The Nyarr then, are a deliberately enby inclusive race of cool monster people for Dungeons and Dragons 3.5, who are powerfully social, deliberately cooperative, and inclined towards trying to make friends, even as they are careful about trusting the rest of the world for being hazardous to their culture at large. Visually they’re kind of like big-footed and big-handed Tieflings, and they have culturally, an idea of ‘choosing’ genders from their three major genders, with the understanding that some Nyarr choose other genders if they’ve heard of them.
One detail here, and which I’m putting out there to put on the record even if I fumble how I say it: I am recruiting non-cis artists and writers to contribute small bits to the text of this. My thinking on this is pretty simple: The Nyarr represent a way for a game player, someone who isn’t necessarily heavily connected to the world of nonbinary genders, to be introduced to them, and, as a creature in a game, it gives people a chance to play with, and come to understand that idea. If I’m going to put that kind of thing out there for people to include in their game, I’d want to make sure that people with experiences like the Nyarr interacting with other cultures, are able to put their mark on the work.
Complicating almost all relationships Nyarr have with other cultures is the expansionist trends of almost every non-Nyarr culture. Nyarr have a phrase that translates roughly as Be Wary Of Those People. In the past, Dwarves have hollowed out mountains that Nyarr considered home, collapsing the landscape underneath them. Humans have cleared forests they considered home and turned them to furniture and machinery. Elves have magically tamed jungles and ousted Nyarr from the trees they considered home, in the name of making them more like their own forests. Nyarr tend to view all these cultures as invasive.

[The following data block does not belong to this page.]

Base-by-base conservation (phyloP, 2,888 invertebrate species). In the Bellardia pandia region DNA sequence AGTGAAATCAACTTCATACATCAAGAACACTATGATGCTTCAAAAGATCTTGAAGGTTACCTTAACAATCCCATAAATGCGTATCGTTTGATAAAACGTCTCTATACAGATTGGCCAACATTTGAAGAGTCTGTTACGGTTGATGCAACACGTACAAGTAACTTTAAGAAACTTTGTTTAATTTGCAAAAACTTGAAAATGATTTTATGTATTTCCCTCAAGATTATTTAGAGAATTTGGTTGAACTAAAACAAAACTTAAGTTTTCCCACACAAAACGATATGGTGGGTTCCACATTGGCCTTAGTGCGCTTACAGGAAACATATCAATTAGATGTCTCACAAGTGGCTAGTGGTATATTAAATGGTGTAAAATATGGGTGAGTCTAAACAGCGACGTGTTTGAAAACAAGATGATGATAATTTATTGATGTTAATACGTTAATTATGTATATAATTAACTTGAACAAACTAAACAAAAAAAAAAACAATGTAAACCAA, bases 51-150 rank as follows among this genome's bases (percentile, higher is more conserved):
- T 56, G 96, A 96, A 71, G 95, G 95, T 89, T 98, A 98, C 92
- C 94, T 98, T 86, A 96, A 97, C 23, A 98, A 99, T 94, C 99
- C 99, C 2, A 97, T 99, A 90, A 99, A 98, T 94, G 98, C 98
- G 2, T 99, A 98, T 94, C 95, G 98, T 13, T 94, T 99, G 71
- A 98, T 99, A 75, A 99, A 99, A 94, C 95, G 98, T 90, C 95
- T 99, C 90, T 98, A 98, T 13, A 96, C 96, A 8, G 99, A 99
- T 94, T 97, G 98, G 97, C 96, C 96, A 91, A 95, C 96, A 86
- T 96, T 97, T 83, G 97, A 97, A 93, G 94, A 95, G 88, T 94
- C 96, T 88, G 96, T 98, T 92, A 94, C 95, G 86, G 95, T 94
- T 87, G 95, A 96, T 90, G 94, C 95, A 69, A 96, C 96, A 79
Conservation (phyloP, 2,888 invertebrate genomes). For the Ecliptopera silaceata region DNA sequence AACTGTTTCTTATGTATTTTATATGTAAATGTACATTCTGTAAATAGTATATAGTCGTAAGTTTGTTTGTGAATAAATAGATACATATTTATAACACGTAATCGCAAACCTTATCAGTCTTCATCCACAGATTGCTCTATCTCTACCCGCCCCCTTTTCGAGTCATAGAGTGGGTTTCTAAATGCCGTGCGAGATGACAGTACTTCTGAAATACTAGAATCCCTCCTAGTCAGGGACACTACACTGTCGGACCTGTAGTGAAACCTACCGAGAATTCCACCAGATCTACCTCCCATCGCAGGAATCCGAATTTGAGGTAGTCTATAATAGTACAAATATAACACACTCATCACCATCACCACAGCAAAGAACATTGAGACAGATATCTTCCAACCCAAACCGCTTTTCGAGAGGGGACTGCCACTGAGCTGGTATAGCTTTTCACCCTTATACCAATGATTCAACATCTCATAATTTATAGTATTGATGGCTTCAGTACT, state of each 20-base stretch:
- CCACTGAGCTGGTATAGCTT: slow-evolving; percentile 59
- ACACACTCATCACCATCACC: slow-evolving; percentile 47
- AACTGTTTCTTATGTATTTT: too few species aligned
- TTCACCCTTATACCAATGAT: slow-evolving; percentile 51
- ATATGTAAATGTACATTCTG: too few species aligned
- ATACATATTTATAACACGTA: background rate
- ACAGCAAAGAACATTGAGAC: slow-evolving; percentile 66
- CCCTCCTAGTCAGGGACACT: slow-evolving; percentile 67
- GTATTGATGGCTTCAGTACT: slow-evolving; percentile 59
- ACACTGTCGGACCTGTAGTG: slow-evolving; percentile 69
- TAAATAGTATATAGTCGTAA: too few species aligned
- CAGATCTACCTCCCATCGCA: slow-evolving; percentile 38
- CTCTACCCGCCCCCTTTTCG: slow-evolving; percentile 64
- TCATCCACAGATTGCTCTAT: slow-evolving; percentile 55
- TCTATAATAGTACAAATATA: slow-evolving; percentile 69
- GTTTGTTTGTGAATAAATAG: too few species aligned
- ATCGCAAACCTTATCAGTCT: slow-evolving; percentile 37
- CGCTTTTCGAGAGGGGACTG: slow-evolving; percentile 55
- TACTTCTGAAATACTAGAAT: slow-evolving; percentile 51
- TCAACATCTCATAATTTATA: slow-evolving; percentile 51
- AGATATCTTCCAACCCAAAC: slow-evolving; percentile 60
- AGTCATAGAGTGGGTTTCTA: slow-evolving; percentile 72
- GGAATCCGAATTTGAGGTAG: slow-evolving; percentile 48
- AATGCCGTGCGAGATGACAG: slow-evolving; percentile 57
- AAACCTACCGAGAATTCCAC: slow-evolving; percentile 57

Humans and dwarves are very much cultures that judge and compete, and view survival as a personal thing. Nyarr culture rejects these ideas, and sees survival as being a shared responsibility. Also the humourlessness and lack of fun in Dwarf culture is abhorrent to Nyarr outlooks – to survive without an ability to feel joy is to be as good as dead. Dwarves can sometimes appreciate Nyarr because of their survival abilities, while others see Nyarr and their culture of change and cooperation as weak and strange.
The cultures less prone to building empires and starting wars tend to cooperate with Nyarr better – particularly orcs, who rarely want territory that Nyarr alone can hold. Nyarr feel a kinship with the half-humans like the Half-Elf and Half-Orc, seeing them as something a bit like themselves; outsiders in a group.
It’s a little ostentatious, I guess, but I want to be careful about the ethics of it. I don’t want to stomp into gaming with Here Is A Trans Metaphor For You, As Expressed By Me, A Cis.
If you’re at all interested in this, if you’d like to give the Nyarr a read before their release, let me know. I don’t pretend to be an expert, and I can’t really afford a proper high-grade sensitivity reader, but if you’re curious, let me know.
This article was reposted from Talen’s personal blog.
You can find the original at Press.exe